Hashtag Best Practices: What Your Brand Needs to Know
Part punchline and part conversation starter, social media hashtags give people an instant way to search, track and weigh in on topics they care about, including chatter initiated by brands.
That is, if the brand knows how to use a hashtag. We’re all learning from our consumers, our competitors and our mistakes, but one thing is clear: hashtags are about engaging your fan base first, and self-talk second.
Individuals and brands play on different sides of the pound sign, and recognizing that divide is the first rule of hashtag club. Your consumer uses hashtags as commentary and comedy, picket sign and parenthetical. Generally speaking, she creates or uses a hashtag to help explain or categorize the content of her post.
Effective brand-generated hashtags, on the other hand, are designed for action. The best brand hashtags not only reach an existing group of people who are already interested in a specific category, they give those people a reason to talk publicly about the brand. Here are some best practices that every brand should implement.
Keep it to 3 tags or less per post on any social channel or you’ll look like a spammer. If you think you need more, write a separate tweet or post.
Don’t hijack a popular trending hashtag to get attention—especially one with any whiff of controversy-- unless you can find a solid connection. Remember when Entenmann’s decided to get glib with #notguilty during a high-profile murder case? Coffee cake won’t fix that faux pas. On the other hand, there are no hard and fast rules to trendjacking. It can be worth the risk—like Google’s global greeting card for the #RoyalBaby or JELL-O’s controversial but buzzworthy #FML hijack. The bottom line? If you’re going to trendjack, do your homework, be prepared to handle backlash, and monitor, monitor, monitor.
Think of general hashtags like #donuts or #donutshop like general search terms. Yes, they will put your company’s post in front of the masses, but they don’t really improve your connection with the people willing to talk about your brand. A specific made-by-you hashtag, however, is more like a targeted ad campaign. Promote #DonutsForDinner and your existing fans will collectively deliver a whole world of brand-specific content to their own networks (read: soon-to-be fans of yours). Whether it’s an Instagram gallery of strangers’ donut meals or a long list of Tweeps upping their caloric intake with your tasty product, the conversation is 100% about YOU.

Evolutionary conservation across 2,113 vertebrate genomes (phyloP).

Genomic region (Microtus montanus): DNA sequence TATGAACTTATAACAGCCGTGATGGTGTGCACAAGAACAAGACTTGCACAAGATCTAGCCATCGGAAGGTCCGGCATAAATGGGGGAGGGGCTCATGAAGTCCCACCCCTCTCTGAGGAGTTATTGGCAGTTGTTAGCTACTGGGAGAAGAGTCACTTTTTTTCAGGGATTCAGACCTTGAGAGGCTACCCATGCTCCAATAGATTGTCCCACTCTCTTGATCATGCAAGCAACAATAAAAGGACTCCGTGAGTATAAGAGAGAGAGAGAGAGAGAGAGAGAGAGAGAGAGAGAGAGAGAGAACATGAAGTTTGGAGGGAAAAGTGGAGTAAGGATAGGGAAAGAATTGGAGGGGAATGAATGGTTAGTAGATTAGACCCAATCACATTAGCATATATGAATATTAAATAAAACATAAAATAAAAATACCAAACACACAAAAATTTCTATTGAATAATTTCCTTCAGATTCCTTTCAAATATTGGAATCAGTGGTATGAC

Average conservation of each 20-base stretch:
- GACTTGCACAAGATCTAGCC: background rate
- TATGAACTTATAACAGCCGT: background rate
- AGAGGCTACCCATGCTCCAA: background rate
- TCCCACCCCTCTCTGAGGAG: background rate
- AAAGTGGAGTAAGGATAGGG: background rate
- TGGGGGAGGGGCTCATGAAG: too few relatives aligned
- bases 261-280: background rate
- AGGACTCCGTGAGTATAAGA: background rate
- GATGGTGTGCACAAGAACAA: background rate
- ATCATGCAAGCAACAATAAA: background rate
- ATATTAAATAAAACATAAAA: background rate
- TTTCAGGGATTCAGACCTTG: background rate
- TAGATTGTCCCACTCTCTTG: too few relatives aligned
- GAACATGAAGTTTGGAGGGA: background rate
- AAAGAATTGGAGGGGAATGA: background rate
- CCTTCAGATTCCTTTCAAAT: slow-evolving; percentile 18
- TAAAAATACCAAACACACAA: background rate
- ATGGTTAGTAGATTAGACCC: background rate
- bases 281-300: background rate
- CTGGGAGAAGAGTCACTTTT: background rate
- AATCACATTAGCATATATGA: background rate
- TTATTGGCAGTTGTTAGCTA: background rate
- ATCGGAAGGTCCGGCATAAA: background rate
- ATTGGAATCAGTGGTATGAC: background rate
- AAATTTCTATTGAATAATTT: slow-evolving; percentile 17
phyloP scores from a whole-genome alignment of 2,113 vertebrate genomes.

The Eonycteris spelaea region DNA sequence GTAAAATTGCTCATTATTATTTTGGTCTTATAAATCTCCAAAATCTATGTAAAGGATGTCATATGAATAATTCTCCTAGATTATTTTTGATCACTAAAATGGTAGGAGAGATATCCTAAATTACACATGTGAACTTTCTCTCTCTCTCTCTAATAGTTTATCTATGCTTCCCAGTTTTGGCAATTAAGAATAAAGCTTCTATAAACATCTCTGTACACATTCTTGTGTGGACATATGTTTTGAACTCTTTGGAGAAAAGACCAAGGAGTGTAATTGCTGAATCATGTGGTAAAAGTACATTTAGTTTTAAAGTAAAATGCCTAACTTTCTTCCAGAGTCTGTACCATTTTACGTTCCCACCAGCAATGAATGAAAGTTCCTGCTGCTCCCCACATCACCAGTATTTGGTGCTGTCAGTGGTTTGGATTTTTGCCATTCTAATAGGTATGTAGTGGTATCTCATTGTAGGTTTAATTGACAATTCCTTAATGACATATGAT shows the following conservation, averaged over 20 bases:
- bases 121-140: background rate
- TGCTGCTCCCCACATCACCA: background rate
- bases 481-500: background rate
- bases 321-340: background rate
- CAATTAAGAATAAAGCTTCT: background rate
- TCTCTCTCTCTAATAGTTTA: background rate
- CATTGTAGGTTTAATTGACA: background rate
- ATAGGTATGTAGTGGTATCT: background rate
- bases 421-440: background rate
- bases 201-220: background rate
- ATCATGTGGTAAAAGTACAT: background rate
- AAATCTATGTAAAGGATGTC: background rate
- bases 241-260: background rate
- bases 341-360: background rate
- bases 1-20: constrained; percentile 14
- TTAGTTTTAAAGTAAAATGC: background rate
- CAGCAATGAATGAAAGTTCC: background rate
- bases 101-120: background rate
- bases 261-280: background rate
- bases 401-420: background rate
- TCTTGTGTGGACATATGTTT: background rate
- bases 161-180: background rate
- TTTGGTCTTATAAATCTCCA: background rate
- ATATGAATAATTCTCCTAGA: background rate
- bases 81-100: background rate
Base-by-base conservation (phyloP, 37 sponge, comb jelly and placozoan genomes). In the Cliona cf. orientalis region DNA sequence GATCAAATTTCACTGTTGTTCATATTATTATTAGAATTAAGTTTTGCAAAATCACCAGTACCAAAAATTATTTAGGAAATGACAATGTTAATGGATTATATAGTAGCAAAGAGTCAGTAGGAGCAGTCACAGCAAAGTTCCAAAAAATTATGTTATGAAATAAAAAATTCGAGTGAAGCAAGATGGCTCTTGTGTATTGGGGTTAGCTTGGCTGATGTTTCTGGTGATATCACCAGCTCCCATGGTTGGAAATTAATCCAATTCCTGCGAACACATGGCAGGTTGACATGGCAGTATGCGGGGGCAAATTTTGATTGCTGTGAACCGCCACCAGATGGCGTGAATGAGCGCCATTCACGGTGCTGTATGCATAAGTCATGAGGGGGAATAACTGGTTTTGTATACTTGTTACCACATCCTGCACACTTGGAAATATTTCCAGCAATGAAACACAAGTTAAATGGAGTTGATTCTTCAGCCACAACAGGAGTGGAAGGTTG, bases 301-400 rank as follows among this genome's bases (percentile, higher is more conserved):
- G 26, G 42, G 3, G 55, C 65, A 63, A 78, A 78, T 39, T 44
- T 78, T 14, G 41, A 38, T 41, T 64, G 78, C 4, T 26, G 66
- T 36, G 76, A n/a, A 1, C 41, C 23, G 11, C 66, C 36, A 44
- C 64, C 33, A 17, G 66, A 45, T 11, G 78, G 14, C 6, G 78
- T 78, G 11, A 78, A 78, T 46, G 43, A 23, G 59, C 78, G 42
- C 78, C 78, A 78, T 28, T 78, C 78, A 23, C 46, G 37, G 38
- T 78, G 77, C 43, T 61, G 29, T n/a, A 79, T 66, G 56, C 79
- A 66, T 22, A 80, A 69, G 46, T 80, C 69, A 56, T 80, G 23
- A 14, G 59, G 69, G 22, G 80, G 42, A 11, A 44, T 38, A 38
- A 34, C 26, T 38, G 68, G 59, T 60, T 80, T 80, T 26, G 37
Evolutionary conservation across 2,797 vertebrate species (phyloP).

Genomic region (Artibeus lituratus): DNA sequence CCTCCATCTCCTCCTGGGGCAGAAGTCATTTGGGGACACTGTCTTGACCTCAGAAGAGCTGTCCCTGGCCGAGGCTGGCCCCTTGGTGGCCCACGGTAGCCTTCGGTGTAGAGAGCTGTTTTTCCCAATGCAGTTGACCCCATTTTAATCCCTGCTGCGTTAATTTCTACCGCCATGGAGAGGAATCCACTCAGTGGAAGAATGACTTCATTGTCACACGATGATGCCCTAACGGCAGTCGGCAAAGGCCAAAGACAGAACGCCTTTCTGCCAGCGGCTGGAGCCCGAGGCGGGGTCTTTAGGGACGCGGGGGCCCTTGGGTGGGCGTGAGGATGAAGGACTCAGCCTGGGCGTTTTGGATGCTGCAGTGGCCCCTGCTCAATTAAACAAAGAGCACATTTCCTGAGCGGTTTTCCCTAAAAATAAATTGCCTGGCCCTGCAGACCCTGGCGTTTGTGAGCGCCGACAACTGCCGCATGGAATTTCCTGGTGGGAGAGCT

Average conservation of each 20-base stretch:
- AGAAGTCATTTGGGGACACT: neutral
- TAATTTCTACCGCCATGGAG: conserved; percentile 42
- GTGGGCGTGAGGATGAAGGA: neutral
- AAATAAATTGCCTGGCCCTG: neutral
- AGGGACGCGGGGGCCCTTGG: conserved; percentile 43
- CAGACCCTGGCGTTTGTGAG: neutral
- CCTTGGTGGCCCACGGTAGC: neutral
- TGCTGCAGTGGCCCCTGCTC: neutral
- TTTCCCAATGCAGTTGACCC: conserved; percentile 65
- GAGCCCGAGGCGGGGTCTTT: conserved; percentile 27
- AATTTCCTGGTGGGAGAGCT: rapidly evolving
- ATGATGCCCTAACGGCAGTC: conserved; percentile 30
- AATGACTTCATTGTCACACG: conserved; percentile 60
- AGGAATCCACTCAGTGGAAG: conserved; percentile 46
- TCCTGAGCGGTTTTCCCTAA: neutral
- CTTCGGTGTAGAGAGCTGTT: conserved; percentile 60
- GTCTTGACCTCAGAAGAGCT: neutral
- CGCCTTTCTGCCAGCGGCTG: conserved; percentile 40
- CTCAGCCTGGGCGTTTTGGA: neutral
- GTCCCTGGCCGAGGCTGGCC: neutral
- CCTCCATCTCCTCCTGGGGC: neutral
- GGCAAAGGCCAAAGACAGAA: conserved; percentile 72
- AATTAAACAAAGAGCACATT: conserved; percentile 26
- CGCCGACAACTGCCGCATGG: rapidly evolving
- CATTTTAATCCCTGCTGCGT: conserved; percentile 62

Think beyond your brand for a minute. If a consumer clicks on your gym’s #LetsGetSweaty hashtag, what else will they see in that list? And does that help or hurt your brand? Find out before you tag, not after.
And then look at it again. See if someone else can catch a red flag you’re not seeing. We’ve seen some grand hashtag mishaps that happen in a hurry, including Susan Boyle’s recent international record release and an unfortunate mixup that left readers wondering if it was Cher or Margaret Thatcher in the morgue. #susanalbumparty or #nowthatcherisdead anyone?
Don’t ask the public to join in the conversation if you have reason to believe they might run toward the opposite goalpost. McDonald’s asked the Twittersphere for their dining experiences-- #McDStories-- back in 2012, and they didn’t get glowing recommendations. Who saw that coming? Everybody except McDonald’s. Even your most loyal fan won’t cover for your brand’s shortcomings. Play to your strengths, period.
Keep it short, memorable, and easy to spell. Think #OpeningAtAmys vs #amysartgallery. Capitalization is your friend (just ask Cher and Susan Boyle), and the social media universe gives bonus points for hashtags that can be used in a sentence.
Hashtags only work for brands when consumers use them, so you’d better tell your fans what to do with yours. Do you want feedback on a product? Asking for content? Seeking advocates for a cause? Holding a contest? Give them a reason to use what you’ve made. With the right call to action, your hashtag is a conversation starter that can earn you a spot in social feeds around the globe; without direction, it’s nothing more than a misplaced pound sign.
Tim is founder and Executive Creative Director of redpepper, a Nashville-based integrated ad agency that produces creative content and marketing promotions for brands like Georgia Pacific, Kirkland’s, Oreck, John Deere and SVP Worldwide. Recently featured on 60 Minutes, redpepper meaningfully intersects brands with people’s lives by constantly exploring, experimenting with, and inventing ...
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